Estiningsih, Meita | 京都大学 東南アジア地域研究研究所



Interview with Meita Estiningsih »

The Impact of Japan’s Occupation of Indonesia on Films and Collective Memory of the War


Please tell us about your research.

My research investigates the impact that Japan’s occupation of Indonesia (1942-1945) has had on the war memories of Japan and Indonesia. It investigates films as historical archives that mediate memories—both collective memories rooted in the national discourse and personal memories rooted in experience—of a historical event. Films were one of the most significant media used by the Japanese military government to disseminate its propaganda agenda and mobilize people in Indonesia for the war effort. Films of the occupation period produced in Indonesia (e.g., Berdjoang 1944; Indonesia Raja 1944; Tonarigumi 1943) and in Japan (e.g., Sina no yoru 1943; Otoko no iki 1943; Hawaii Malay Oki Kaisen 1943) also eventually stimulated the spirit of nationalism among Indonesian youth.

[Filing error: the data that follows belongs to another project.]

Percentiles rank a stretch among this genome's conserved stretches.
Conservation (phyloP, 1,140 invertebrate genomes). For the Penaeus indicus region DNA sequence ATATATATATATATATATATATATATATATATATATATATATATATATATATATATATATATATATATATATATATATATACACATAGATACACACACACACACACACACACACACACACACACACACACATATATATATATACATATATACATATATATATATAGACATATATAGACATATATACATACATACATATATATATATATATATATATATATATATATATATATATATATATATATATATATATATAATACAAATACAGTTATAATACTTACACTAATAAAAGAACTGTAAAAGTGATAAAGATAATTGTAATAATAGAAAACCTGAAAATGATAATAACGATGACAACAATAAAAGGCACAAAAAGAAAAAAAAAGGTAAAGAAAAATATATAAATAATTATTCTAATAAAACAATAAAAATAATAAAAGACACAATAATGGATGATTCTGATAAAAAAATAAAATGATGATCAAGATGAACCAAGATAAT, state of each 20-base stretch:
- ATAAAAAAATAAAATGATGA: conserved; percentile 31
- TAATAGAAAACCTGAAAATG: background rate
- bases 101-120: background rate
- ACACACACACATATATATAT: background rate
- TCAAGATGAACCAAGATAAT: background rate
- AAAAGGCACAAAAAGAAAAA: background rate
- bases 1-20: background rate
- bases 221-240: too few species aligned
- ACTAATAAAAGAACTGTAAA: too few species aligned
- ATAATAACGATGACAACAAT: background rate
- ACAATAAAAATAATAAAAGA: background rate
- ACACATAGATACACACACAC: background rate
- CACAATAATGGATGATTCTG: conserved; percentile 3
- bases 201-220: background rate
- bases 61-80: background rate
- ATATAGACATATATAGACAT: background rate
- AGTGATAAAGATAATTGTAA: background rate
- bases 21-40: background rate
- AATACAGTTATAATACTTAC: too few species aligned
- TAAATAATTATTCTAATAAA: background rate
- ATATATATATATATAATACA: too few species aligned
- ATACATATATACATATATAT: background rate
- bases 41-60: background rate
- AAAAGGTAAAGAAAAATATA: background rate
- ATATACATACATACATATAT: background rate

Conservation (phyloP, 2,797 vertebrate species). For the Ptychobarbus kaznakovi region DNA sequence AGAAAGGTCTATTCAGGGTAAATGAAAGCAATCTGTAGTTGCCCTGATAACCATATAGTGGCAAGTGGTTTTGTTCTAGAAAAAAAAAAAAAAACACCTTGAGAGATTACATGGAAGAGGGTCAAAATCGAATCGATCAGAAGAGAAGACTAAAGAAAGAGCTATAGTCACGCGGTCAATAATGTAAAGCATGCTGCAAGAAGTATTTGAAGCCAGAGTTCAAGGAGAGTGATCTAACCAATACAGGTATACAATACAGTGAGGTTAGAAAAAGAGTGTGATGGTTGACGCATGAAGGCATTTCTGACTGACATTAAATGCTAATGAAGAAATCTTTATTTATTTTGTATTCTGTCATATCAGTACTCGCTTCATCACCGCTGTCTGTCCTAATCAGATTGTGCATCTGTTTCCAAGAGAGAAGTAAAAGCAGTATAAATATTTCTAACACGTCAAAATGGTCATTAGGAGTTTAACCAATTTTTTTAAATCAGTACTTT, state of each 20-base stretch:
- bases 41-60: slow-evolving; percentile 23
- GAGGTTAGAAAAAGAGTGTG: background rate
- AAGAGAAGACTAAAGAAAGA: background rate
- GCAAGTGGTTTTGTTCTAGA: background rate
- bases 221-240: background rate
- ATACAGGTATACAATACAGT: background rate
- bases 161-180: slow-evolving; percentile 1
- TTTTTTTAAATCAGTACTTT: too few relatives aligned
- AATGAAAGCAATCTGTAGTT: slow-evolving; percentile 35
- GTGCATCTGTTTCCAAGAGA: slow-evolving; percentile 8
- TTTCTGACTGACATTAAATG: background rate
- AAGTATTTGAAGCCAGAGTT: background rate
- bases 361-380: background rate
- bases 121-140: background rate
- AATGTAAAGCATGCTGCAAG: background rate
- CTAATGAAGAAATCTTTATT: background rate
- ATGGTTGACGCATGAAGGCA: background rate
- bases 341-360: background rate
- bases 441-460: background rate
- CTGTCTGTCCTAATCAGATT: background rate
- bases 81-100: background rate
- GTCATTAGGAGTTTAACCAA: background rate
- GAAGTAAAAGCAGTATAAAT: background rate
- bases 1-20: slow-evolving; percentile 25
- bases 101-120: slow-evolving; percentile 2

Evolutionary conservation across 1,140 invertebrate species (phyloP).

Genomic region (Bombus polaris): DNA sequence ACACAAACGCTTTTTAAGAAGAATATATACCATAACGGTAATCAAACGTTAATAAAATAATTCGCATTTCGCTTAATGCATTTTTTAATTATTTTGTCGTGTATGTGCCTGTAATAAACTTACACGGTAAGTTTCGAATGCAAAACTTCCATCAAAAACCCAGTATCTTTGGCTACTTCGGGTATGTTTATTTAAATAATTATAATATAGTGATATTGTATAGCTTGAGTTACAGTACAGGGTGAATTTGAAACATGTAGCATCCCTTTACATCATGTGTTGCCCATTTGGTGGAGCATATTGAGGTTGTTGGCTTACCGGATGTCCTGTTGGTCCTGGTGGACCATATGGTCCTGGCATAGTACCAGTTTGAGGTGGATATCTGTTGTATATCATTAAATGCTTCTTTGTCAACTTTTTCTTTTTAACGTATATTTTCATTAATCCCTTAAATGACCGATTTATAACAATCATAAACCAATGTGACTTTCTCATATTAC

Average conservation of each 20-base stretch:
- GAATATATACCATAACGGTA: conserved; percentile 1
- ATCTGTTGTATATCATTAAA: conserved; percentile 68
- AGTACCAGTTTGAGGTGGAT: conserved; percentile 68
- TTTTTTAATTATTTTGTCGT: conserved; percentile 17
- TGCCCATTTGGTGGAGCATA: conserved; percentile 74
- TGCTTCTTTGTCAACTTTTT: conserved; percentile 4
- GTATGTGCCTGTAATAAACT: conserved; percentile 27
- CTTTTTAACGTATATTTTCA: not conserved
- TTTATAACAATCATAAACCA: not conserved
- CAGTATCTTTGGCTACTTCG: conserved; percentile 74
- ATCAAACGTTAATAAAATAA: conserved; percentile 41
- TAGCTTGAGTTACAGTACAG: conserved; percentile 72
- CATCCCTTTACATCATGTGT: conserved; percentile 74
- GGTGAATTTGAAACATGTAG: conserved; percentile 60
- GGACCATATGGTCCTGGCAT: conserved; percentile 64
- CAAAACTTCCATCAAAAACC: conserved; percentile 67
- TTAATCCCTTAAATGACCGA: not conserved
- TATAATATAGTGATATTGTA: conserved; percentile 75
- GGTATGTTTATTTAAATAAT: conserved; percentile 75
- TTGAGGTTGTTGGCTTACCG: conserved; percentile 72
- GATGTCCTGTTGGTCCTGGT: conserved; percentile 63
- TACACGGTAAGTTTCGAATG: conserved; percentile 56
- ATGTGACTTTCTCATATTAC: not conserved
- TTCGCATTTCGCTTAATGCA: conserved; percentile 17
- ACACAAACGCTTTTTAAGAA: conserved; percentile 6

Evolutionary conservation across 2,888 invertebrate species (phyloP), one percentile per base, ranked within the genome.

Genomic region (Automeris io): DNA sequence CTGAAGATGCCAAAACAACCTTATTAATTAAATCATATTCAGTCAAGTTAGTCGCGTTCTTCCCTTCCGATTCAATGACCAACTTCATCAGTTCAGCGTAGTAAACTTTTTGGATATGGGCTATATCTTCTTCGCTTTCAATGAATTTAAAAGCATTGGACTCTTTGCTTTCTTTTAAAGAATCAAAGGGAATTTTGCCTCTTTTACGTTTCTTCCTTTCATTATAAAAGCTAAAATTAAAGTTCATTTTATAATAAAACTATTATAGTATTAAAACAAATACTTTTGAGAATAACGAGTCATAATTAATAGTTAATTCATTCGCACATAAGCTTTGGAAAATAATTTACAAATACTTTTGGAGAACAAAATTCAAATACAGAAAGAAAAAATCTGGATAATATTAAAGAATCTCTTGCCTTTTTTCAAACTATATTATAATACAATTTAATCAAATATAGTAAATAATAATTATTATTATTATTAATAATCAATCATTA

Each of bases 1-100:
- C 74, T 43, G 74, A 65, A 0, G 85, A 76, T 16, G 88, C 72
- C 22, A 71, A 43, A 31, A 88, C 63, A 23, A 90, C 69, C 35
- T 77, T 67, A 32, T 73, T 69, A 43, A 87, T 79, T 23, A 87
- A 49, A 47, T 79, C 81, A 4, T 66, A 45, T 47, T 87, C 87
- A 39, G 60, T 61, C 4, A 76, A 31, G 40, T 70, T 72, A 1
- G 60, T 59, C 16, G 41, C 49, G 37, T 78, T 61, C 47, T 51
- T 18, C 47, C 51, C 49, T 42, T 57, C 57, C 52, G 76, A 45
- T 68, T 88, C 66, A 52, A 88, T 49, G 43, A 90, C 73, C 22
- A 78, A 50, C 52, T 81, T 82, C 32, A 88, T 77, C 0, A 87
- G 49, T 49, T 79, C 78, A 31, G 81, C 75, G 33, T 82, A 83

After Indonesia’s independence in 1945, visual and audio-visual media was also used to memorialize the war—with an emphasis on nationalism—to mobilize Indonesians toward what is imagined as a nation. Since the New Order era (1966-1998), the politics of war memories has been framed within the official historical narrative, which centers upon the Indonesian National Armed Forces (TNI)-led revolution for independence. The narrative asserts the importance of the occupation as nothing less than a prelude to the revolution. Yet highlighting the Japanese role in assisting the nationalists to achieve independence would dilute the transcendental spirit of Indonesian nationalism that has been ingrained within the people since independence. Narratives of that spirit are widely popularized in contemporary films, textbooks, and memorials.